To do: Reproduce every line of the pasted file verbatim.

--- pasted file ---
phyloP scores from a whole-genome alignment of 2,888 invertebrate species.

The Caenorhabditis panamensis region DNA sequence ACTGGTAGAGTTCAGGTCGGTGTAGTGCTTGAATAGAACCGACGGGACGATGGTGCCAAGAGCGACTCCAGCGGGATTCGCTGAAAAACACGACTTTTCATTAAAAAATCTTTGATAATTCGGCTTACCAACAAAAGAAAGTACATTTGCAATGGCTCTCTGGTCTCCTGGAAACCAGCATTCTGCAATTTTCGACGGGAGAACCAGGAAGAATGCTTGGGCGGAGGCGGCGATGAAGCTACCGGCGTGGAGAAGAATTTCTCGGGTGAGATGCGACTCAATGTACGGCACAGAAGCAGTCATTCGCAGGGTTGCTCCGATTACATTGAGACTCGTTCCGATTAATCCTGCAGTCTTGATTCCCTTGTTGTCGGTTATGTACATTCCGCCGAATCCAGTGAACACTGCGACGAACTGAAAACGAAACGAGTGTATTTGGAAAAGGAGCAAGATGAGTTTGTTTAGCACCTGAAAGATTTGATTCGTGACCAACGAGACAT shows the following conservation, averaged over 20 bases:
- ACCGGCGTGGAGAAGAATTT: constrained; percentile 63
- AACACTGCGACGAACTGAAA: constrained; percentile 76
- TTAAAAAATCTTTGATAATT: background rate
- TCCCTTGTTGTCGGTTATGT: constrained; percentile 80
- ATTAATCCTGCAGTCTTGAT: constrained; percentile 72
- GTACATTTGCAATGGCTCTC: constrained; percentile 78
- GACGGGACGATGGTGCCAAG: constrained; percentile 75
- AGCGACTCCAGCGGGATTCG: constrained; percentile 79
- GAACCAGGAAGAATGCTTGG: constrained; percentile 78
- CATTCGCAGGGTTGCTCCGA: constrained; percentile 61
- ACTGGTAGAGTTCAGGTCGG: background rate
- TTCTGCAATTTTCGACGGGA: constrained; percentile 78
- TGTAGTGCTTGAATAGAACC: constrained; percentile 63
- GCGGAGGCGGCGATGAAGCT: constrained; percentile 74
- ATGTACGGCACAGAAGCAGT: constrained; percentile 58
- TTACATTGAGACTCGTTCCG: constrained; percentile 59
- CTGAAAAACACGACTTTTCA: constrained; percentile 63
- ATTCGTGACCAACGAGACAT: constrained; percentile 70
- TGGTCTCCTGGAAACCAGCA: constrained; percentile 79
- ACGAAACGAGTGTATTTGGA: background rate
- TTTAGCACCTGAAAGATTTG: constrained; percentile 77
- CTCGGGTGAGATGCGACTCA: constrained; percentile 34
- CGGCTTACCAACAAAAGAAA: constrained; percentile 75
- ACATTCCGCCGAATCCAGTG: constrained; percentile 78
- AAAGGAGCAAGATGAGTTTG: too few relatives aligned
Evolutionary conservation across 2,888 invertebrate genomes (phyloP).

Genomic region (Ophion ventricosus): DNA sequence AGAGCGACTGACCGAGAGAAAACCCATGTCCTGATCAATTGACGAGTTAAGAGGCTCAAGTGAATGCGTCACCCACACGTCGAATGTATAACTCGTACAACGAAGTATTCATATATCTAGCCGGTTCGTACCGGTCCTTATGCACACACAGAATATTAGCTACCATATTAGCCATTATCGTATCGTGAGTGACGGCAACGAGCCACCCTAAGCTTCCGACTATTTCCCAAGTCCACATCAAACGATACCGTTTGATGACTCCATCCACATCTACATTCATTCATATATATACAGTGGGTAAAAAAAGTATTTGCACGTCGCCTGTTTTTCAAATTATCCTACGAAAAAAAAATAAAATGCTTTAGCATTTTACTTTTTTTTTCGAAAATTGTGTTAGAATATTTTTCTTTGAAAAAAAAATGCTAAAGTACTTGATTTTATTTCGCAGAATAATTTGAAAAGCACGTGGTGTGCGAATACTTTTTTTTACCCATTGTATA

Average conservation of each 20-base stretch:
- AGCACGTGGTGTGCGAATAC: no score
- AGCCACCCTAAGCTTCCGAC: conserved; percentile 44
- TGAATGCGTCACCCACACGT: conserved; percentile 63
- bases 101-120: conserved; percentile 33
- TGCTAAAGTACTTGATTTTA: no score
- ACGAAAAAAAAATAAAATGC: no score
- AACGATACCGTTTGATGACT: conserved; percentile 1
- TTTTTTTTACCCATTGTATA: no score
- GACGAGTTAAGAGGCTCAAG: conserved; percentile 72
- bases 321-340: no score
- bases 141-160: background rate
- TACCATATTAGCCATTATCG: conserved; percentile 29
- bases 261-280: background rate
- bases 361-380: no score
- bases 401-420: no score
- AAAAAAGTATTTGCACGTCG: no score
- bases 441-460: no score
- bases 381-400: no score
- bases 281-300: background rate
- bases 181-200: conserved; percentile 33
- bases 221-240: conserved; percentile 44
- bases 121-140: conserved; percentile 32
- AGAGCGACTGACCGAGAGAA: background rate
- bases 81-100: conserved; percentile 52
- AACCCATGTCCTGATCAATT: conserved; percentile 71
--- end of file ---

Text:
phyloP scores from a whole-genome alignment of 2,888 invertebrate species.

The Caenorhabditis panamensis region DNA sequence ACTGGTAGAGTTCAGGTCGGTGTAGTGCTTGAATAGAACCGACGGGACGATGGTGCCAAGAGCGACTCCAGCGGGATTCGCTGAAAAACACGACTTTTCATTAAAAAATCTTTGATAATTCGGCTTACCAACAAAAGAAAGTACATTTGCAATGGCTCTCTGGTCTCCTGGAAACCAGCATTCTGCAATTTTCGACGGGAGAACCAGGAAGAATGCTTGGGCGGAGGCGGCGATGAAGCTACCGGCGTGGAGAAGAATTTCTCGGGTGAGATGCGACTCAATGTACGGCACAGAAGCAGTCATTCGCAGGGTTGCTCCGATTACATTGAGACTCGTTCCGATTAATCCTGCAGTCTTGATTCCCTTGTTGTCGGTTATGTACATTCCGCCGAATCCAGTGAACACTGCGACGAACTGAAAACGAAACGAGTGTATTTGGAAAAGGAGCAAGATGAGTTTGTTTAGCACCTGAAAGATTTGATTCGTGACCAACGAGACAT shows the following conservation, averaged over 20 bases:
- ACCGGCGTGGAGAAGAATTT: constrained; percentile 63
- AACACTGCGACGAACTGAAA: constrained; percentile 76
- TTAAAAAATCTTTGATAATT: background rate
- TCCCTTGTTGTCGGTTATGT: constrained; percentile 80
- ATTAATCCTGCAGTCTTGAT: constrained; percentile 72
- GTACATTTGCAATGGCTCTC: constrained; percentile 78
- GACGGGACGATGGTGCCAAG: constrained; percentile 75
- AGCGACTCCAGCGGGATTCG: constrained; percentile 79
- GAACCAGGAAGAATGCTTGG: constrained; percentile 78
- CATTCGCAGGGTTGCTCCGA: constrained; percentile 61
- ACTGGTAGAGTTCAGGTCGG: background rate
- TTCTGCAATTTTCGACGGGA: constrained; percentile 78
- TGTAGTGCTTGAATAGAACC: constrained; percentile 63
- GCGGAGGCGGCGATGAAGCT: constrained; percentile 74
- ATGTACGGCACAGAAGCAGT: constrained; percentile 58
- TTACATTGAGACTCGTTCCG: constrained; percentile 59
- CTGAAAAACACGACTTTTCA: constrained; percentile 63
- ATTCGTGACCAACGAGACAT: constrained; percentile 70
- TGGTCTCCTGGAAACCAGCA: constrained; percentile 79
- ACGAAACGAGTGTATTTGGA: background rate
- TTTAGCACCTGAAAGATTTG: constrained; percentile 77
- CTCGGGTGAGATGCGACTCA: constrained; percentile 34
- CGGCTTACCAACAAAAGAAA: constrained; percentile 75
- ACATTCCGCCGAATCCAGTG: constrained; percentile 78
- AAAGGAGCAAGATGAGTTTG: too few relatives aligned
Evolutionary conservation across 2,888 invertebrate genomes (phyloP).

Genomic region (Ophion ventricosus): DNA sequence AGAGCGACTGACCGAGAGAAAACCCATGTCCTGATCAATTGACGAGTTAAGAGGCTCAAGTGAATGCGTCACCCACACGTCGAATGTATAACTCGTACAACGAAGTATTCATATATCTAGCCGGTTCGTACCGGTCCTTATGCACACACAGAATATTAGCTACCATATTAGCCATTATCGTATCGTGAGTGACGGCAACGAGCCACCCTAAGCTTCCGACTATTTCCCAAGTCCACATCAAACGATACCGTTTGATGACTCCATCCACATCTACATTCATTCATATATATACAGTGGGTAAAAAAAGTATTTGCACGTCGCCTGTTTTTCAAATTATCCTACGAAAAAAAAATAAAATGCTTTAGCATTTTACTTTTTTTTTCGAAAATTGTGTTAGAATATTTTTCTTTGAAAAAAAAATGCTAAAGTACTTGATTTTATTTCGCAGAATAATTTGAAAAGCACGTGGTGTGCGAATACTTTTTTTTACCCATTGTATA

Average conservation of each 20-base stretch:
- AGCACGTGGTGTGCGAATAC: no score
- AGCCACCCTAAGCTTCCGAC: conserved; percentile 44
- TGAATGCGTCACCCACACGT: conserved; percentile 63
- bases 101-120: conserved; percentile 33
- TGCTAAAGTACTTGATTTTA: no score
- ACGAAAAAAAAATAAAATGC: no score
- AACGATACCGTTTGATGACT: conserved; percentile 1
- TTTTTTTTACCCATTGTATA: no score
- GACGAGTTAAGAGGCTCAAG: conserved; percentile 72
- bases 321-340: no score
- bases 141-160: background rate
- TACCATATTAGCCATTATCG: conserved; percentile 29
- bases 261-280: background rate
- bases 361-380: no score
- bases 401-420: no score
- AAAAAAGTATTTGCACGTCG: no score
- bases 441-460: no score
- bases 381-400: no score
- bases 281-300: background rate
- bases 181-200: conserved; percentile 33
- bases 221-240: conserved; percentile 44
- bases 121-140: conserved; percentile 32
- AGAGCGACTGACCGAGAGAA: background rate
- bases 81-100: conserved; percentile 52
- AACCCATGTCCTGATCAATT: conserved; percentile 71